“That’s why we’re seeing if we can bolster that with this incubation and headstarting program.”

Blanding’s turtles are medium-sized freshwater turtles. Adults have dark-green, high-domed shells with yellow flecks and are easily identified by their distinctive yellow throats and undersides.

The Nova Scotia population of the Blanding’s turtle is listed as threatened by the Committee on the Status of Endangered Wildlife in Canada, while the provincial Endangered Species Act lists them as endangered.

The original story at CBC has some absolutely adorable video of the hatchlings.

It is good that the Zoo is taking on these new challenges, with how clean and safe and expansive the habitats are (in my estimation) for their charges. Every time I’ve visited, I’ve gotten the sense that the animals are taken care of very well, with plenty of roaming room and appropriate habitats for each species. It warms my heart that the endangered turtle species is being given a second chance by these great folks. If it weren’t nearing the end of the zoo season, I’d take a run down just to see them.

That reminds me, I have yet to post my recent visit to the Halifax Natural History Museum and the pics I took of Gus and some other turtles. Now that I’ve remembered once, I’ll surely forget again. Remind me again sometime, will you?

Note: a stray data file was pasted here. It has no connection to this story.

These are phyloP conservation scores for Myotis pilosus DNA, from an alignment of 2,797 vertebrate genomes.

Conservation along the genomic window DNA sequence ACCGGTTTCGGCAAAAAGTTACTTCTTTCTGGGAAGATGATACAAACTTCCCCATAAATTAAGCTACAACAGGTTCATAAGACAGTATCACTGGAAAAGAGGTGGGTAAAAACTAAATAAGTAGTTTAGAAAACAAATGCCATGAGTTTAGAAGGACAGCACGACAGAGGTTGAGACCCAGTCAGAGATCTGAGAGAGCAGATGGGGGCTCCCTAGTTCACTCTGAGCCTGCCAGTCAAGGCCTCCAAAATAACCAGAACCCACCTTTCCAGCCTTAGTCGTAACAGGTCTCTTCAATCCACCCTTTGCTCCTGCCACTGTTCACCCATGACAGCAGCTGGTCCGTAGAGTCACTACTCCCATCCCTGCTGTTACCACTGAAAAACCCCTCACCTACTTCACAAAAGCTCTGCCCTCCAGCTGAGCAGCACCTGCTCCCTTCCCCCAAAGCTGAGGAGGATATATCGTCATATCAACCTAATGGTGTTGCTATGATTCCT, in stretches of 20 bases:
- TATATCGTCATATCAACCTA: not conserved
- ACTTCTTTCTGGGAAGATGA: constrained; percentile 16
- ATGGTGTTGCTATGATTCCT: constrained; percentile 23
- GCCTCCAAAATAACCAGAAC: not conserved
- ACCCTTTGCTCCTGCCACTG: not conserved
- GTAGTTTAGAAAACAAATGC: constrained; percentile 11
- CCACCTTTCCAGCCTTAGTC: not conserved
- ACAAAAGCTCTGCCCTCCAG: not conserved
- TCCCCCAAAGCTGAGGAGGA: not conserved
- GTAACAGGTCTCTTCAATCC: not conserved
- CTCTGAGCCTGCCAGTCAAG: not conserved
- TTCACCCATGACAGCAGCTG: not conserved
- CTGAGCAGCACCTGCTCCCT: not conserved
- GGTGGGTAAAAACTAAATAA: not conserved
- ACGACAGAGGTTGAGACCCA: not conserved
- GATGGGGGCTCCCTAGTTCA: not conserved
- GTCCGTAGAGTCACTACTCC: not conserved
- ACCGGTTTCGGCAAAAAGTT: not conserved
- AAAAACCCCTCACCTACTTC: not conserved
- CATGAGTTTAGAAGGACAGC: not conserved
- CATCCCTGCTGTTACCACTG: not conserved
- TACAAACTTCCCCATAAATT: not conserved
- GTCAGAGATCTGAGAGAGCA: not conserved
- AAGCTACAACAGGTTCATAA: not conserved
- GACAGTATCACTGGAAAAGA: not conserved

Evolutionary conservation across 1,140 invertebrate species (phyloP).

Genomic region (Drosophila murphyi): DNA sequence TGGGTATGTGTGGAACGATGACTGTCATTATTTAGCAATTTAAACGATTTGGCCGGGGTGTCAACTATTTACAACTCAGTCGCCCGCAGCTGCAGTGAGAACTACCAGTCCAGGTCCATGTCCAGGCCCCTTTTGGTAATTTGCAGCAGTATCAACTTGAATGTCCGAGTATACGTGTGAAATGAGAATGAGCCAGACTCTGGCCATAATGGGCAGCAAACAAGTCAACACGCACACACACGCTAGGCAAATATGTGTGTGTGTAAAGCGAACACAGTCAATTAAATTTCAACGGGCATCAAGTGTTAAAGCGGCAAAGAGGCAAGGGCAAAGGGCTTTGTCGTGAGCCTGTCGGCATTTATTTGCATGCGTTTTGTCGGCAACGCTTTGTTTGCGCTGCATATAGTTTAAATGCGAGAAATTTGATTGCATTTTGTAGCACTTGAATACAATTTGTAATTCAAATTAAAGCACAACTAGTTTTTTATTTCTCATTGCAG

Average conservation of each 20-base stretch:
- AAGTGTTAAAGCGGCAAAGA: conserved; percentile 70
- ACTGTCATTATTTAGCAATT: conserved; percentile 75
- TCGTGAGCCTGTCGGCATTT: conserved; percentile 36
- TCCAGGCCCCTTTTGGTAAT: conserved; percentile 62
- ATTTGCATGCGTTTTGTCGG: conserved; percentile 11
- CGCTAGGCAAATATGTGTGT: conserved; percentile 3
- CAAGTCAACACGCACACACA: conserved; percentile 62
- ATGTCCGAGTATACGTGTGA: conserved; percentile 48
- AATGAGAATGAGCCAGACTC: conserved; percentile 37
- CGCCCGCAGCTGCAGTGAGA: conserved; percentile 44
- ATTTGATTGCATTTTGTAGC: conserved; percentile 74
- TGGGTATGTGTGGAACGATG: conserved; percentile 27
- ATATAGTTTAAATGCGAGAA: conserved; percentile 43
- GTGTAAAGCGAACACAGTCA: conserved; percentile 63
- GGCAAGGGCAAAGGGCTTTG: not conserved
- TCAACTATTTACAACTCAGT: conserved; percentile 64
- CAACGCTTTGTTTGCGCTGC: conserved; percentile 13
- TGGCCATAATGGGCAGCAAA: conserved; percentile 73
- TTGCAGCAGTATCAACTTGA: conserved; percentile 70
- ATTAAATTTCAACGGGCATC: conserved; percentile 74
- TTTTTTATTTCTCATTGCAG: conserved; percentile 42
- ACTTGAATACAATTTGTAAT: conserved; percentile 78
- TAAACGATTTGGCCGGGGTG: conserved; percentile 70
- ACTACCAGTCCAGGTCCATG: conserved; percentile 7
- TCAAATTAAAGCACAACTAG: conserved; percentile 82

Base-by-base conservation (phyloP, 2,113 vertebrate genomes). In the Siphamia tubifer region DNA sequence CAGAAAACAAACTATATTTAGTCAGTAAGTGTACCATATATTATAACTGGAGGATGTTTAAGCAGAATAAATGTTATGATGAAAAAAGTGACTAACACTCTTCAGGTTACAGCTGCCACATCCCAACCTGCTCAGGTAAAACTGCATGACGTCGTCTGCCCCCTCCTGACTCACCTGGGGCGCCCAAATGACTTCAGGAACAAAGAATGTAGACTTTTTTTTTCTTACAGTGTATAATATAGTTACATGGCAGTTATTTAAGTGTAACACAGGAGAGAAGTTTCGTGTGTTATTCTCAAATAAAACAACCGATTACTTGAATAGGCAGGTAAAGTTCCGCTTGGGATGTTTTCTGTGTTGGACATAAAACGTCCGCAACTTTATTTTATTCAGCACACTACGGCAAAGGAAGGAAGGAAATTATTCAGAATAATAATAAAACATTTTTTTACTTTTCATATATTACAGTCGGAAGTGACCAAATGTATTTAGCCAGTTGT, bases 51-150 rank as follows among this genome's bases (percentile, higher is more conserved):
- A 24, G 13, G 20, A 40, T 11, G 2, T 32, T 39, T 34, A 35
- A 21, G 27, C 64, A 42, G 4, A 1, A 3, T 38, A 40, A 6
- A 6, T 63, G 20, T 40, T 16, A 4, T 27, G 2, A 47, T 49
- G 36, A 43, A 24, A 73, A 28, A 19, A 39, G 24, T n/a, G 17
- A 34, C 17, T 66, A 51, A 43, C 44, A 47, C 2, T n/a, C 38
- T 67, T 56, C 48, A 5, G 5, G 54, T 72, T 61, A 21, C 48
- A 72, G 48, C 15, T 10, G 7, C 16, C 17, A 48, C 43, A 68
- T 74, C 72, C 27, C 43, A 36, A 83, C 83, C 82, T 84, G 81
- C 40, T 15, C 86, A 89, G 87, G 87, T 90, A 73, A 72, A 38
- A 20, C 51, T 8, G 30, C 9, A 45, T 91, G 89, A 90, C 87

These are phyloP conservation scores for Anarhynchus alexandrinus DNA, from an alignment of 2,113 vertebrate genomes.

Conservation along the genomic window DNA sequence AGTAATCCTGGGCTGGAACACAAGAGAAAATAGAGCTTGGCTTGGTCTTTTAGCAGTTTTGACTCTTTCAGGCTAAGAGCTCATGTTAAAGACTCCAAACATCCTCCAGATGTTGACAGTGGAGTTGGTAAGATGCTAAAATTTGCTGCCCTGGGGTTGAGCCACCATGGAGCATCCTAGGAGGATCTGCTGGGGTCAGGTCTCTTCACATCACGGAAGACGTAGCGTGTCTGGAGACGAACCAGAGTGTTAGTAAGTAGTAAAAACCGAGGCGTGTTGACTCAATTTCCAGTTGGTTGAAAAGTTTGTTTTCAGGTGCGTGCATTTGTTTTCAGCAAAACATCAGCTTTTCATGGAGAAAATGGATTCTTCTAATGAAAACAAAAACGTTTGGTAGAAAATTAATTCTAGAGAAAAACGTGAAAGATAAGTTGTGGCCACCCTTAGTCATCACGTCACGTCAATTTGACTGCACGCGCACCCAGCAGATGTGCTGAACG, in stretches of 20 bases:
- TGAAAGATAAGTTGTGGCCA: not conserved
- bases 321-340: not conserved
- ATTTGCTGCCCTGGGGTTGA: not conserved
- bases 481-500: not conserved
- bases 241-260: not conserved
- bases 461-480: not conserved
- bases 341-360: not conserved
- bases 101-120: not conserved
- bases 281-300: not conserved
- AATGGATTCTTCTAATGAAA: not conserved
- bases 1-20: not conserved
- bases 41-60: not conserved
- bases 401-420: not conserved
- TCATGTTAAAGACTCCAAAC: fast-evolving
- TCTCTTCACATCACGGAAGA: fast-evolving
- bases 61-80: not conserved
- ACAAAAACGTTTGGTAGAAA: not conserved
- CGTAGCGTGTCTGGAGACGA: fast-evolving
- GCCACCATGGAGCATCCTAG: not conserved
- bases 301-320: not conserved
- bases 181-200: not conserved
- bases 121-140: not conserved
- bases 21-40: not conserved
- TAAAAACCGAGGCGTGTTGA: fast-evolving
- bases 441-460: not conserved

Turtle chases tomato

Here I am on Labour Day (that’s right, check that extra U!), slaving away at some code rather than playing on the blogosphere. I mean, sure, it’s FUN to program, but I’m still neglecting my blogoduties. So, here’s some squee filler.

You should also check out PZ’s excellent analysis of the scientific evidence for how turtles evolved their shells. It’s both informative and well-illustrated, and the illustration of the turtle fetus kinda makes me go “awww”.

Royal Thai Navy <3’s sea turtles

I’m pretty much in desperate need of happy-making material at the moment. And yes, the film series in my previous post was quite replete with that (see especially Hugh and Gerald’s story of the First Pride Parade — their story about the police officer’s awe is great). But sometimes it takes a special sort of something to fix my doldrums.

Something like this nuclear bomb of adorableness.

Apparently the Royal Thai Navy’s efforts were instrumental in preserving the otherwise endangered hornbill sea turtles, and they’ve been doing it since 1950.